In a recent ruling, the Supreme Court has given police more leeway in dealing with the public regardless if they have committed a crime.
In Utah, an officer stopped a car with no reason to believe the driver was doing anything wrong, found out he had an arrest warrant for a minor traffic violation, searched his vehicle, and found some narcotics. John Whitehead, founder of The Rutherford Institute picks up the story.
"The case went to court [and] his lawyer said that the evidence should be suppressed – the reason being our Fourth Amendment requires probable cause, clear evidence of illegality, before you pull an American citizen over on the street and question them or whatever," the attorney explains. "The Utah Supreme Court actually said the evidence should be suppressed. It violated the Fourth Amendment."
But the case made it to the U.S. Supreme Court which said, in essence, the officer may have made a mistake in violating the defendant's constitutional rights but the evidence could be used against him anyway.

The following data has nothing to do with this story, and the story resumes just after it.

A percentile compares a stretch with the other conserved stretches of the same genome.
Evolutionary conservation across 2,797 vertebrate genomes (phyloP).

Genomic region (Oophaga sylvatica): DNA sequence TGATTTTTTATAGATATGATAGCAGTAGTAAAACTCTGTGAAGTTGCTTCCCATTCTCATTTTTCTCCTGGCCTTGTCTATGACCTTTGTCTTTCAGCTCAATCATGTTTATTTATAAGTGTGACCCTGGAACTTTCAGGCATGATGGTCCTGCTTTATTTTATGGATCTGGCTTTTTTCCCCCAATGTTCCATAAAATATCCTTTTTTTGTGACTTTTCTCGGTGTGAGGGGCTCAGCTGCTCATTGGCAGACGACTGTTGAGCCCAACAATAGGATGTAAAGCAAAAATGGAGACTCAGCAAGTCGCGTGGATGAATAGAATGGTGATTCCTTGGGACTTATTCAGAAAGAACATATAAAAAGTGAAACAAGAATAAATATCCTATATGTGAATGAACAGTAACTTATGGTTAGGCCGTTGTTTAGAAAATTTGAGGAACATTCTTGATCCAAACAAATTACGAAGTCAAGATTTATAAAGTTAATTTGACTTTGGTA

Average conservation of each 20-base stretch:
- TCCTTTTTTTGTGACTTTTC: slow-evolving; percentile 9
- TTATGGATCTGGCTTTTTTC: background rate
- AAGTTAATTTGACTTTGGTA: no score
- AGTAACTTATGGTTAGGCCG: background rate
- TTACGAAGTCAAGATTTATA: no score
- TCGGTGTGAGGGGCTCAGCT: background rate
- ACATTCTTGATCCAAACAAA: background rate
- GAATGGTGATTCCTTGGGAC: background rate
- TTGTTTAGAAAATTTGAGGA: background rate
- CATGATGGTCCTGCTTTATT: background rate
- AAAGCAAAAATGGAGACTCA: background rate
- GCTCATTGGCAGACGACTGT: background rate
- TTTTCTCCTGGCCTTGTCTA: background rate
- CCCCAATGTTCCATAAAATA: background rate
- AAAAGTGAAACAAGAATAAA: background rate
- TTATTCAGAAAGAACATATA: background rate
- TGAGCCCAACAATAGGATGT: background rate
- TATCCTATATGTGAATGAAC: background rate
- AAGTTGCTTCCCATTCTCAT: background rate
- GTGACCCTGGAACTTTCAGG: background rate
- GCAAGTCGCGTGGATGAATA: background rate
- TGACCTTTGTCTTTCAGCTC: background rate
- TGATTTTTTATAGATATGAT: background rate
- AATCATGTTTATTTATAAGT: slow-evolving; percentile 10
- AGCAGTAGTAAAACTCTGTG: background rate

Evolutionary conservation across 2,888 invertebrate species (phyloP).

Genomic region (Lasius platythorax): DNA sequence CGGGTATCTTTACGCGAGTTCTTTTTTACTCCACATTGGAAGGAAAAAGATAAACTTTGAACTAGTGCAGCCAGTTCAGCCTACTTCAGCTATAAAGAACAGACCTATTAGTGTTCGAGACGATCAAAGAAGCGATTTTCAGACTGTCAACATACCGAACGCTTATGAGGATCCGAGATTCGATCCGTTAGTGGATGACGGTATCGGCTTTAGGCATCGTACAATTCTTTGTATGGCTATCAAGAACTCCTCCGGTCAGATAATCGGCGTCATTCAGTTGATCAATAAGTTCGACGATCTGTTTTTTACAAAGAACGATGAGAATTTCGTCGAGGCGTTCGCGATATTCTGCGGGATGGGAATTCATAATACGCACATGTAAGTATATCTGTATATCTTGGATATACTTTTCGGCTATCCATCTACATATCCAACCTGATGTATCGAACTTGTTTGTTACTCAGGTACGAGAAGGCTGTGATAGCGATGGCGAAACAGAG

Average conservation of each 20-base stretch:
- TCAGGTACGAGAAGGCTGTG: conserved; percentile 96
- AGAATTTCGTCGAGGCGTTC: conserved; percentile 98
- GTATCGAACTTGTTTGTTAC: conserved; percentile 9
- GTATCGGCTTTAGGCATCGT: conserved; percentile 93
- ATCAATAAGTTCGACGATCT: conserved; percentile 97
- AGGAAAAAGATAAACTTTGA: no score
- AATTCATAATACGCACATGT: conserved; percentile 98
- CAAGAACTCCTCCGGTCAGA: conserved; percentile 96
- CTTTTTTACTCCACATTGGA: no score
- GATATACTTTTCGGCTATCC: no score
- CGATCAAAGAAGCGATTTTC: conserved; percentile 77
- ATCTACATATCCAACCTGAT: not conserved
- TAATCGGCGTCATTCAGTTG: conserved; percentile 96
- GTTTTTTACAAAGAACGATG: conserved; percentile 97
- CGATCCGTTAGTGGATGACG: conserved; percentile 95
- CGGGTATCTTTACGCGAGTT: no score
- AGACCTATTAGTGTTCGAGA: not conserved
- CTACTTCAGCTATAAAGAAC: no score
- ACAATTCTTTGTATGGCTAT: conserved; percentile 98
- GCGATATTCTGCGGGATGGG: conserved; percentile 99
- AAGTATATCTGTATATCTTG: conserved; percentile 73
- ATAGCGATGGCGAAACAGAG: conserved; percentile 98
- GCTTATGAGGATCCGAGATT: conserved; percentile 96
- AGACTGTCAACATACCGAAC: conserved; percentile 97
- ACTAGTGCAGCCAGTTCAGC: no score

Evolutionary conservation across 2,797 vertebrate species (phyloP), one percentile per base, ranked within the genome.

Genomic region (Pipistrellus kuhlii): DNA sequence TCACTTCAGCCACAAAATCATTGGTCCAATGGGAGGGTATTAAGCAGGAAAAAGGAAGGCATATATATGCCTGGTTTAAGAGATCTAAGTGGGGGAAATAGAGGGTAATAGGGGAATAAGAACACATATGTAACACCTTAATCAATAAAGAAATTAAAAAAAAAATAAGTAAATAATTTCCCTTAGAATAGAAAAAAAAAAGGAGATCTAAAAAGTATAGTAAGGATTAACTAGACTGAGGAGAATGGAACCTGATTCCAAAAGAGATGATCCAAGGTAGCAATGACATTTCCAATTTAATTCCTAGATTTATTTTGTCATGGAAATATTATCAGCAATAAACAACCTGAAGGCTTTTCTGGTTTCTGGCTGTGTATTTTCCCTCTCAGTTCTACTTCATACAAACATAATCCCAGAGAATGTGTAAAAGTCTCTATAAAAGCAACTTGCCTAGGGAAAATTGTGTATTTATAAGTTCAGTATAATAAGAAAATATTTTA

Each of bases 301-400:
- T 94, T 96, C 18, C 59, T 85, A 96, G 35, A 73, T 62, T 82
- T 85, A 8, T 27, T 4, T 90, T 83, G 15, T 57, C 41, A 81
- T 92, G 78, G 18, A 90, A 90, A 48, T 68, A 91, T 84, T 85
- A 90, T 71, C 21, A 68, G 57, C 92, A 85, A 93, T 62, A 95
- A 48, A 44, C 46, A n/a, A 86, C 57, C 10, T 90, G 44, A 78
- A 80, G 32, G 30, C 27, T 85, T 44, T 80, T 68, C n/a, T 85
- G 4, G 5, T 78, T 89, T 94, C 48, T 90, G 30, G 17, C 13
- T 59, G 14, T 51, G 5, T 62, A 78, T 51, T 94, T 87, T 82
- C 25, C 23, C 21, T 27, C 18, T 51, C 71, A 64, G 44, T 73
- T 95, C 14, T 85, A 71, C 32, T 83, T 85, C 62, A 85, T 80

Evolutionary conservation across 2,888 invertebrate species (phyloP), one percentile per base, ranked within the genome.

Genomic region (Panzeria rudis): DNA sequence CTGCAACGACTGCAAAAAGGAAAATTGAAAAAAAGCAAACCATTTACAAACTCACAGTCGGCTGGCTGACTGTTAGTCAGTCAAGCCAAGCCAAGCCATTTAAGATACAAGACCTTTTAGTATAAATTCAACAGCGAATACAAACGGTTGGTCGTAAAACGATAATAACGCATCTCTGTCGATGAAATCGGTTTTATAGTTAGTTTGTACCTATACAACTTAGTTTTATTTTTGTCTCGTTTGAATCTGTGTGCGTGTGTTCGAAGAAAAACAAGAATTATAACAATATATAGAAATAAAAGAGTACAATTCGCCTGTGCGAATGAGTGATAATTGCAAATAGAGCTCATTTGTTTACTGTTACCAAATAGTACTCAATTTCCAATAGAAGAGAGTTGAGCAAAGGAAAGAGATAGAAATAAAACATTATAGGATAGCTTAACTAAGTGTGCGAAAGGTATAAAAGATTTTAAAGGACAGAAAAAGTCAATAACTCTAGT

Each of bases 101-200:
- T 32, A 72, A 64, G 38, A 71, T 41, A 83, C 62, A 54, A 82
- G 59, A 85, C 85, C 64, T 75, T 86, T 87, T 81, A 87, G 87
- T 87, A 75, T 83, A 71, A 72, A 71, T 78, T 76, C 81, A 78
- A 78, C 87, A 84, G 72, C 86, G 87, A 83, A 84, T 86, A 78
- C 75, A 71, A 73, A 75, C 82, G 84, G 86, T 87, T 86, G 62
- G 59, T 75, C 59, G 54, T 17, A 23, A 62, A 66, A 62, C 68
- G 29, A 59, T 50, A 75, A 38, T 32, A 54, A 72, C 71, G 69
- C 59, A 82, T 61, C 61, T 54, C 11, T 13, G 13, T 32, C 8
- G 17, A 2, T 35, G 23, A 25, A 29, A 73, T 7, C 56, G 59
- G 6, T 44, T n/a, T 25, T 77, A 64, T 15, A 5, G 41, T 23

"So what it means," says Whitehead, "is that any citizen now, if you're walking anywhere along the street, it doesn't matter what you're doing or not doing, a policeman can pull you over [and] search you."
And any evidence seized, albeit without a warrant or suspicion of a crime, is admissible in court, he adds.
"I hope people haven't forgotten a couple of years ago the Supreme Court ruled that if you're arrested for just a traffic violation you can be strip-searched at a police station now and your DNA taken," Whitehead points out.
Justice Sonia Sotomayor dissented from the majority decision, saying the 5-3 decision "implies that you are not a citizen of a democracy but the subject of a carceral state, just waiting to be cataloged."